Tuesday, December 28, 2010

Series #2 of "Ask Me, Who Knows"

There are people I "know" in a virtual sense, that I've never met in person. Only interact with online, through email and blogs. 

I still consider them my friends. Andrew Thornton is one of those people. He did a giveaway with some of my french-themed beads, and I was thrilled.

I feel that I sort of "know" him from reading his blog and following along on his adventures in writing and art. He's very talented in many different media.

He has used several of my components in gorgeous designs, this one called "Sanctuary" was featured in a well-known beading magazine in 2009. I always love when he incorporates something I've made into something he's making. They become more fully developed, and have his story added to their own.

He has a wonderful, quirky talent for pulling things together, and making the whole more beautiful than the parts, like this pair of skully earrings.

His question to me on the "Ask Me, Who Knows" post, was this:

"What's your favorite medium to work with and how did you find it originally?"

That's a long story, I hope you'll be interested in the answer.

I wish I was the kind of person who tried many media, then found one that made me say "AH-HA!" or "EUREKA" and made me stick to that one. This is it! - I've heard many other people say that, once they found that one, they KNEW it was the only one for them.

I think I'm easily bored, I move from one to another, basically keeping myself interested by not repeating myself endlessly. And seeking ways to get the "look" I want, by finding the medium that gives me that look.

I work in polymer clay.
I fuse and cut glass.
I pour resin.
I cast molten pewter.
I do wirework.
I enamel glass to copper.
I solder glass and copper foil.

The main thing is to get that faux vintage look, the reproduction of metal, hand dyed costume pearls, gems, ivory and jet. The antique image. I use whatever medium I think will get me to that "look" I'm after. The texture, color, weight and feeling that brings back that image of the original antique.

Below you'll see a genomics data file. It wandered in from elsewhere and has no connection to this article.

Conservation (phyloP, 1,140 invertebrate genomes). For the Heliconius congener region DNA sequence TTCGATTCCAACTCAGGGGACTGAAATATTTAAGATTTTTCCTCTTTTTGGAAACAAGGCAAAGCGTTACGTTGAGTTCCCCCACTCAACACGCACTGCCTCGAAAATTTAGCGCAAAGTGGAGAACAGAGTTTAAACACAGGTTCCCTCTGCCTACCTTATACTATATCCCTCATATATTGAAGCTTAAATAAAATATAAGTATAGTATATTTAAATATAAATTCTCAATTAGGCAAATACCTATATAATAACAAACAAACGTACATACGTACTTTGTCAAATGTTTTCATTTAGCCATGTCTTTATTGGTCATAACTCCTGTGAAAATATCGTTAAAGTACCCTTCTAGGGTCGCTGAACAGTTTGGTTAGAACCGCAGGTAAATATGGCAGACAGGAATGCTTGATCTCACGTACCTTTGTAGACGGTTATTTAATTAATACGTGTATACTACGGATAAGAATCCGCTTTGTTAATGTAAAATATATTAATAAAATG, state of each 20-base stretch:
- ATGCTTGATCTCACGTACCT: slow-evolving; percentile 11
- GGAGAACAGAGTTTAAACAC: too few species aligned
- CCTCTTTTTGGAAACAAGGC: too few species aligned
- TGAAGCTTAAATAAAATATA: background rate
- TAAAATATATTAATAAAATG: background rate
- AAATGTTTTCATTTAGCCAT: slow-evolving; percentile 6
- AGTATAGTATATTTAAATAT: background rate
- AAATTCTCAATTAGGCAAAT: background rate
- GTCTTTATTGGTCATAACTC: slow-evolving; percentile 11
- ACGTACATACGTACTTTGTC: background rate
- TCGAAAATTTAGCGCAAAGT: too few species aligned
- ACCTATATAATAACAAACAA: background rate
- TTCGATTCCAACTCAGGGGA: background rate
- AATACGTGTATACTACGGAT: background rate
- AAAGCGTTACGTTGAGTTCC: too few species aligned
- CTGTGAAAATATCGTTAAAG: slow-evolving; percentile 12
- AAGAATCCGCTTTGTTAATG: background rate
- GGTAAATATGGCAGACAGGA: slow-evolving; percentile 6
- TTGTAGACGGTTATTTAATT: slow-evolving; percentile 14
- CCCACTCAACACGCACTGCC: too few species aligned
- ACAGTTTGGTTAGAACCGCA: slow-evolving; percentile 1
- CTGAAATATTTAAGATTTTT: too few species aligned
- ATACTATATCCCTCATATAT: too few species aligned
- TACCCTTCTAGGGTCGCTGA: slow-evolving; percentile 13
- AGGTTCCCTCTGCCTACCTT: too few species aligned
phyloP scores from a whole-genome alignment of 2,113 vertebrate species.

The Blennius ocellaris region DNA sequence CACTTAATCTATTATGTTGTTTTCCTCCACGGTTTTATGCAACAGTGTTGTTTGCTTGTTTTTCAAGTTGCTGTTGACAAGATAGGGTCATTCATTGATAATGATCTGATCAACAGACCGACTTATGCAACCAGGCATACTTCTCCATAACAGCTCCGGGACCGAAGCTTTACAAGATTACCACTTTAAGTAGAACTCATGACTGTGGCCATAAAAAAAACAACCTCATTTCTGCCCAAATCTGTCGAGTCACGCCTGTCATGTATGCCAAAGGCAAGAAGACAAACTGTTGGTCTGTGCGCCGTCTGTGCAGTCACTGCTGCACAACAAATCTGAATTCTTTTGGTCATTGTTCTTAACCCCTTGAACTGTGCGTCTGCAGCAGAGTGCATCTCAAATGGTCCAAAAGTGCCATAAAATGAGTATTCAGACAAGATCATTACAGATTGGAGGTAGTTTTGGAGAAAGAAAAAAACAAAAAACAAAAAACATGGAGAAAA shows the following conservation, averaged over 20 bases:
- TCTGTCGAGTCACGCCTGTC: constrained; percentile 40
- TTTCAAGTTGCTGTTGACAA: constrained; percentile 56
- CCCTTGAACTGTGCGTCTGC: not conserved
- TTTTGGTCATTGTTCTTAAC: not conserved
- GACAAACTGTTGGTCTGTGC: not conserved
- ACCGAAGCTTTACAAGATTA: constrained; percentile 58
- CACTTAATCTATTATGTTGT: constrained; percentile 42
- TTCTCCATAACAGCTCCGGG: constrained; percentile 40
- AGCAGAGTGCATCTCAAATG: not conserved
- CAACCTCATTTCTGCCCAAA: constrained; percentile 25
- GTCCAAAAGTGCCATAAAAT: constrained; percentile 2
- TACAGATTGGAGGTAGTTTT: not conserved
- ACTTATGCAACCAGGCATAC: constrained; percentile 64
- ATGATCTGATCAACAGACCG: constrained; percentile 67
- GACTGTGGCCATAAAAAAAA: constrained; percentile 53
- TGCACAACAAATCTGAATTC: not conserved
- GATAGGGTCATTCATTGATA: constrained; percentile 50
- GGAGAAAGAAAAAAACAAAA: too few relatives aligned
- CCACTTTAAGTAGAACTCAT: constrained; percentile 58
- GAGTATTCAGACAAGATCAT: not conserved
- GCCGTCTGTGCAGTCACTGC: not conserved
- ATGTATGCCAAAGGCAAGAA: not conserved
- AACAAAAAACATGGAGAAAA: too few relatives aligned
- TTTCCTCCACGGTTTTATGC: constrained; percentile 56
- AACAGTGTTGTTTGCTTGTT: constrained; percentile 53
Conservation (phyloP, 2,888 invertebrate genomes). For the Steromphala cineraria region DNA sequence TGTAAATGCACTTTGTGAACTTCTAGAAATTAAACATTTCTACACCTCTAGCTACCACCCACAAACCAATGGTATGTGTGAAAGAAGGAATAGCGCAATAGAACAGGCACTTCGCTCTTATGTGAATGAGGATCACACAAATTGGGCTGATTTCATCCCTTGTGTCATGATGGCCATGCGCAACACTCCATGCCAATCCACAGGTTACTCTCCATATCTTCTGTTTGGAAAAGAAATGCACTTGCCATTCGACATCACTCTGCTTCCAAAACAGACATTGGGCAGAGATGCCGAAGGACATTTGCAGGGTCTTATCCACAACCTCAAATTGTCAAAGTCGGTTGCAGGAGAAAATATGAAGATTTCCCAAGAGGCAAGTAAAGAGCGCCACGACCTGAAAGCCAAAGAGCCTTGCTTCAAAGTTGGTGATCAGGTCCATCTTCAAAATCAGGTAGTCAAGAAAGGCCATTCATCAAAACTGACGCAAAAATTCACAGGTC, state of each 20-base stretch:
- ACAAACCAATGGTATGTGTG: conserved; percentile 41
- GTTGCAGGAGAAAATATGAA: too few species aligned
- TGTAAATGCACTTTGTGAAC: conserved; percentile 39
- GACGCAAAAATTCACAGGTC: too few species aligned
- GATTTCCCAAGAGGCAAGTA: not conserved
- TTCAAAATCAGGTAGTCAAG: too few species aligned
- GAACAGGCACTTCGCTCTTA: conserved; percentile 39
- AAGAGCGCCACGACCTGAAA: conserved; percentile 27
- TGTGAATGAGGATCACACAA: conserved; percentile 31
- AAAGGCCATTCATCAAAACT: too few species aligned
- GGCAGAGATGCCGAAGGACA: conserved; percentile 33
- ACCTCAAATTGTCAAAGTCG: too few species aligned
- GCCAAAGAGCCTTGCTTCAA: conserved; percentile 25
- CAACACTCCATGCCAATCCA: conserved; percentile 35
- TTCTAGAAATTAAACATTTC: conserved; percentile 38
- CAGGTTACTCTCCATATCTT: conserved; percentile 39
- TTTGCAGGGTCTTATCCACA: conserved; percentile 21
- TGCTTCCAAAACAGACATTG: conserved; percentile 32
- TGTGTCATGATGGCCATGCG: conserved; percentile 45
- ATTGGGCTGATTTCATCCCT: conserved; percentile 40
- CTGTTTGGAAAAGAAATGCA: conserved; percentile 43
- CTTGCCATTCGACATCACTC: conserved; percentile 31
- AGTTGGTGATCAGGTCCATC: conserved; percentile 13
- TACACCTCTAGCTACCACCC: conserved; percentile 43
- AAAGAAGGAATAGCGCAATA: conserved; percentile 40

BUT If I absolutely HAD to choose a favorite .... just ONE medium ... and ONLY one ...

It would be casting pewter to create metal replicas.

I wanted to do it for a long, long time. I did a lot of research and testing on my own. I'm basically self-taught, with all the accidents, failures and bad results that come with that.

I continue to learn new things with it. To build on what I've figured out so far. And I love the look of the pewter patina.

It's what I do most of the time now. 
I take a little time for paper, resin, glass, fiber and polymer clay.

But most of the time, I'm working with hot, molten metal. 
Grinding, drilling, finishing and polishing.

I also enjoy combining the pewter with the glass, resin and polymer clay.
Bringing it all together.

I'm a MIXED MEDIA mixed up ALL AROUND creativity hunter! 

Thanks, Andrew, for the great question...


lunedreams said...

I'd be fascinated to see photos of your pewter casting setup! I can't help picturing a dark and mysterious cavern in the fiery bowels of Mt. Aetna, a glowing, colossal vat of molten metal reflecting off the glass of a welder's mask, some giant potholders and tongs, and the obligatory brawny sweaty man stoking a giant furnace for you (sans shirt of course). I imagine it's a little more prosaic than that.

TesoriTrovati said...

I love this answer! I too am searching for my style, my medium. Haven't found it yet. I also love that you enjoy seeing the finished project with your lovely components. We help further develop the story that you started.
Enjoy the day!

LLYYNN - Lynn Davis said...

Oooooh Miss Lunedreams, that's so Romantic! You left out the chain mail and the floor length leather apron, though ....
It is hot work, for sure, and messy! If you can picture me with a long leather apron and heavy protective gloves, you're getting warmer

The cleanup of the casting is messy, dusty and I end up with raccoon mask eyes from the protective glasses and the flying dust.

Why did I say I like this so much? hmmmm - oh yeah, the end results, that's right.

EmandaJ said...

Hi Lynn,

I do Quality Control at a pewter figurine manufacturing company -- I don't cast, but I do end up with pewter-covered hands. It's a mess! If you are ever in the DFW area, you need to come by and take a tour of our facilities. (We have a convention on-site in May, contact me for details.)

I LOVE what you do -- in ALL your varied media.


Andrew Thornton said...

Thank you for your kind words and for sharing your answers. You were right... I was totally interested in what you had to say. Rock on!

EB Bead and Metal Works, LLC said...

Thank you for sharing your answer on your style! I loved casting when I took it in my metals class. It was so much fun to see the piece being created from start to finish.

LLYYNN - Lynn Davis said...

There's something about the hot metal, and then the cold, weathered piece that results, that's magical. LIke Alchemy!

Thanks Andrew, hope you are doing super great these days!!!